The Korean Neo-Confucianism of Yi Toegye and Yi Yulgok (Part 55)

Chu Hsi said: “As there is Heaven-endowed nature (chonmyong chi song), there is also physical nature.” The following passage illustrates his view further:

Original human nature is purely good. This is the nature described by Mencius as good. Master Chou Tun-i described it as “pure and perfectly good,” and master Cheng I called it “the fundamental character of our nature.”… However, it would be wrong to say that physical human nature contains impurity. This is why (Chang Tsai said) “In physical human nature, there is what which the superior person declines to call original nature,” and “If one learns to the original human nature endowed by Heaven and Earth, one will preserve it.” Accordingly, any discussion of human nature must include physical human nature, so that the discussion can be complete.

The physical human nature is neither different nor separate from the original human nature; more to the point, “the latter runs through the former.” For this reason, Chu Hsi said: “The nature of all human beings is good; however, some people are good from their birth, while some people are evil from theirs. This is due to the difference in the physical endowment.” Despite Chu Hsi’s extensive discussion of such a topic on the two dimensions of human nature, he did not address it terms of feelings; neither did he discuss it especially in relation to the Four Beginnings and the Seven Emotions.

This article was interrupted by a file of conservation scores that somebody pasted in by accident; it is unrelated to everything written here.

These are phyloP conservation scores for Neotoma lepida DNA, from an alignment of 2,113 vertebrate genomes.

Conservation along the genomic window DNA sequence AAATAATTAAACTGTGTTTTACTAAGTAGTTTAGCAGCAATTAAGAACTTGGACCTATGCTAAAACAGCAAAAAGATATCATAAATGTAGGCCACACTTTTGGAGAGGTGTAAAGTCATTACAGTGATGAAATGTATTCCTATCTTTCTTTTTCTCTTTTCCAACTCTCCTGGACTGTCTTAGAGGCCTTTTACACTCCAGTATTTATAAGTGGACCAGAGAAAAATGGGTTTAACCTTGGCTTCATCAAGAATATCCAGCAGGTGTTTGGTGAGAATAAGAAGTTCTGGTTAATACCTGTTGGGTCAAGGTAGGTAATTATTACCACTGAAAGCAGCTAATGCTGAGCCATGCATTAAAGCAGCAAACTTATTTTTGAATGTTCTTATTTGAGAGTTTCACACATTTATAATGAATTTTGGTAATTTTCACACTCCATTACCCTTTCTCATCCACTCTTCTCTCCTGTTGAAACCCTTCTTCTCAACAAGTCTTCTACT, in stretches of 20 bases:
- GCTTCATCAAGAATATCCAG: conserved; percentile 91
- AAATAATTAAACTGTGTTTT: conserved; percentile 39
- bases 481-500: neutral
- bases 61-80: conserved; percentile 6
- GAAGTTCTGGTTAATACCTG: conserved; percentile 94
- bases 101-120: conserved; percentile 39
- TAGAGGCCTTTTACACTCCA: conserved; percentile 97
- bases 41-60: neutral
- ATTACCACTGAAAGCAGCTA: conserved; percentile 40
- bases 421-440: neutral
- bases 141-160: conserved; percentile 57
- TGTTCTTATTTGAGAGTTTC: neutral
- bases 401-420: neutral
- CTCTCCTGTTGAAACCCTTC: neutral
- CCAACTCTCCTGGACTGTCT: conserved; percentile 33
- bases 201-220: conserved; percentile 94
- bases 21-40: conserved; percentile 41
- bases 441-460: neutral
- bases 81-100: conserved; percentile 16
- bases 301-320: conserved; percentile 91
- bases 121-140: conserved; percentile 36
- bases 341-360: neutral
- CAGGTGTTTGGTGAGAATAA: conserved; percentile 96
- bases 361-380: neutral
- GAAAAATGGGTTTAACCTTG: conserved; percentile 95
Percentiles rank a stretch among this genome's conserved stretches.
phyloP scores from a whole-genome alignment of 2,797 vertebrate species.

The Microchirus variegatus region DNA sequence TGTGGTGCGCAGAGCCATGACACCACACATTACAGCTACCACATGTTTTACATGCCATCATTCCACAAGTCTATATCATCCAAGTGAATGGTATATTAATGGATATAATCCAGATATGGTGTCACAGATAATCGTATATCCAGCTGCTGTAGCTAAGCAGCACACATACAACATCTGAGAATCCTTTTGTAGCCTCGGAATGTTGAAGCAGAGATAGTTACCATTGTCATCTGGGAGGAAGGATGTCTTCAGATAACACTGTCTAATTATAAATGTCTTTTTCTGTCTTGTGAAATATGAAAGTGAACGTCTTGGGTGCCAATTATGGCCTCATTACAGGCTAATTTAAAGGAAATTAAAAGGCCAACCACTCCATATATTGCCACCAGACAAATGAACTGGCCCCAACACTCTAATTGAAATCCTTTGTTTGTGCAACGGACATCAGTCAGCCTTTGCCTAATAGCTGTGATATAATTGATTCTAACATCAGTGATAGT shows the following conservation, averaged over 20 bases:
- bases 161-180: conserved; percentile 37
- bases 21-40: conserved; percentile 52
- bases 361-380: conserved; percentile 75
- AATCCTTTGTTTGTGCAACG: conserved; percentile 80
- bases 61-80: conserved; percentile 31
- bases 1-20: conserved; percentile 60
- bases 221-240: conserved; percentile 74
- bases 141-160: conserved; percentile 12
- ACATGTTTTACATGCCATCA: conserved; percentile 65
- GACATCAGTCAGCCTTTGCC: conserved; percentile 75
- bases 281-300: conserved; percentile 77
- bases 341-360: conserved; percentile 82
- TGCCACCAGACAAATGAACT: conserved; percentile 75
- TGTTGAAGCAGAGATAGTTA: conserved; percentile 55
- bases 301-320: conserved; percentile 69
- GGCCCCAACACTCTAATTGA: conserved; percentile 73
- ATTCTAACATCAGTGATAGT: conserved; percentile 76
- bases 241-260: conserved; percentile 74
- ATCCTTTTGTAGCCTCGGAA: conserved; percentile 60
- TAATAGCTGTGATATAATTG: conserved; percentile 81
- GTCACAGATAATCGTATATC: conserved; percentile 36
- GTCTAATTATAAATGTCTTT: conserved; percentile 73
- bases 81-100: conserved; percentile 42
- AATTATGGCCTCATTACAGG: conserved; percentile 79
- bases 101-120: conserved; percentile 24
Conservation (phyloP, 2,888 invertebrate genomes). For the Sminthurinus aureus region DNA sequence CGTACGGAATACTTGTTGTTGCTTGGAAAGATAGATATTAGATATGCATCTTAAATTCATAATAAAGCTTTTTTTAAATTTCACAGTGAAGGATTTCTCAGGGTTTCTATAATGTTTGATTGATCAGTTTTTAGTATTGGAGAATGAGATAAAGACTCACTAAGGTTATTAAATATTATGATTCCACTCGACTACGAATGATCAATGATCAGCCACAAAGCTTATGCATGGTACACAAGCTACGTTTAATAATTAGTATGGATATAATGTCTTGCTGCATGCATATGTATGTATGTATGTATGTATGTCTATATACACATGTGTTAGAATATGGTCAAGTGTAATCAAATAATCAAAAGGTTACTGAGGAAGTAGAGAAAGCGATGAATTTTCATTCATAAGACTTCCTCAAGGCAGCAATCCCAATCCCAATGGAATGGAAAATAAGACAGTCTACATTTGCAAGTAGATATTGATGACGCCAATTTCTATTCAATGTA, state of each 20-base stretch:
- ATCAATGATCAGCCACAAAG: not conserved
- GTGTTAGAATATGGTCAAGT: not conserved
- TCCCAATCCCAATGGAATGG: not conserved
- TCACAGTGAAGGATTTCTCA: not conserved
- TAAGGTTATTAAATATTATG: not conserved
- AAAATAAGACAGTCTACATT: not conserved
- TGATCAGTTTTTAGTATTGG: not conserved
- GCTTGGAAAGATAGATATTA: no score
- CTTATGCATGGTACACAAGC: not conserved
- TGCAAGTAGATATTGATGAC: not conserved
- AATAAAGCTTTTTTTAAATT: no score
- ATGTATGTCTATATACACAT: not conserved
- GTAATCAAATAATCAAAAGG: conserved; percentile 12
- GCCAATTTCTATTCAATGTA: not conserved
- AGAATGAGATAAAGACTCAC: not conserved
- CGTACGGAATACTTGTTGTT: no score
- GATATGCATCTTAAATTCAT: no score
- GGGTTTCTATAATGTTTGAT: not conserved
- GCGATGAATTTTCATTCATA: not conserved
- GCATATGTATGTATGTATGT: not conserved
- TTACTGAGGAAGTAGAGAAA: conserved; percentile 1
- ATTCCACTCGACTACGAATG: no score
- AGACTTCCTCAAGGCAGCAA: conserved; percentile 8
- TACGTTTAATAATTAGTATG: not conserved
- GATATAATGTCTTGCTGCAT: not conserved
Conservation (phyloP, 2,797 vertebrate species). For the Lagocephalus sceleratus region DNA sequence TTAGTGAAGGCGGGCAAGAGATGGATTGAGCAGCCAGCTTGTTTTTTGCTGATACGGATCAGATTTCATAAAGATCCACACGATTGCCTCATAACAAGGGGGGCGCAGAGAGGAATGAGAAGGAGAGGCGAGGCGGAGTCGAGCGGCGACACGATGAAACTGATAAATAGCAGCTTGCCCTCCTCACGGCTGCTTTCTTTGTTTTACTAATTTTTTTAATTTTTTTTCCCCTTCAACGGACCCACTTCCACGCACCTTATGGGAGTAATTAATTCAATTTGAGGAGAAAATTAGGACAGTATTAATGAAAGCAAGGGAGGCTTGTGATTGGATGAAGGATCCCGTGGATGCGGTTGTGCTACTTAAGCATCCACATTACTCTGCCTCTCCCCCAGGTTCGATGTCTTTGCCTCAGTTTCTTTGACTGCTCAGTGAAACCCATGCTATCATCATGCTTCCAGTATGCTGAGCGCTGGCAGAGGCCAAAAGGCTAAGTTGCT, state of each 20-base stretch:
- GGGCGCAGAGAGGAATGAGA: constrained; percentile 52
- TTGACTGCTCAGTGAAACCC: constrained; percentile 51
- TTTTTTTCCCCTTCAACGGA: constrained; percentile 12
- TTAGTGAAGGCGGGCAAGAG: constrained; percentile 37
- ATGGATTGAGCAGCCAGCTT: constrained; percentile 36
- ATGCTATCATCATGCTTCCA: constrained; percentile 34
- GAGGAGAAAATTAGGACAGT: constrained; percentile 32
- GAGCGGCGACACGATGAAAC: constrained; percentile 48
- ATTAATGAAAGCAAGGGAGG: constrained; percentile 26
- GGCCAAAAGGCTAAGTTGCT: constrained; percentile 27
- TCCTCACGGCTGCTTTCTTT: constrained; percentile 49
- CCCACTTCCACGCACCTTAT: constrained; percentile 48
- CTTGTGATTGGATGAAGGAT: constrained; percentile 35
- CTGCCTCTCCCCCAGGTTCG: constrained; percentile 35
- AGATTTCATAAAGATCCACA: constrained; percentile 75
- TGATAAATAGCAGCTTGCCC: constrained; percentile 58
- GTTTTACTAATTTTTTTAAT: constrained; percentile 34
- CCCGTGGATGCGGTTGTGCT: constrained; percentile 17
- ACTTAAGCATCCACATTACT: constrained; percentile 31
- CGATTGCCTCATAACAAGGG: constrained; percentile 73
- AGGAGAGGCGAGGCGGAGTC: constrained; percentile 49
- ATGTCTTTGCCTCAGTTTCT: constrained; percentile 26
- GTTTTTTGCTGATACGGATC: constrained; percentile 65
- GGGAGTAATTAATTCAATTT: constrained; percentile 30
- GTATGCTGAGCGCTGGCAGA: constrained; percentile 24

Indeed, the Four-Seven debates in Korea addressed these and other problems with respect to Chu Hsi’s Four-Seven statement, his metaphysics of li and chi, and his moral and psychological philosophy of mind-and-heart, human nature, and feelings. Consequently, various questions and issues centring around such ambiguous or underdeveloped areas of Chu Hsi’s philosophy became the focus of the Four-Seven controversy in Korea.

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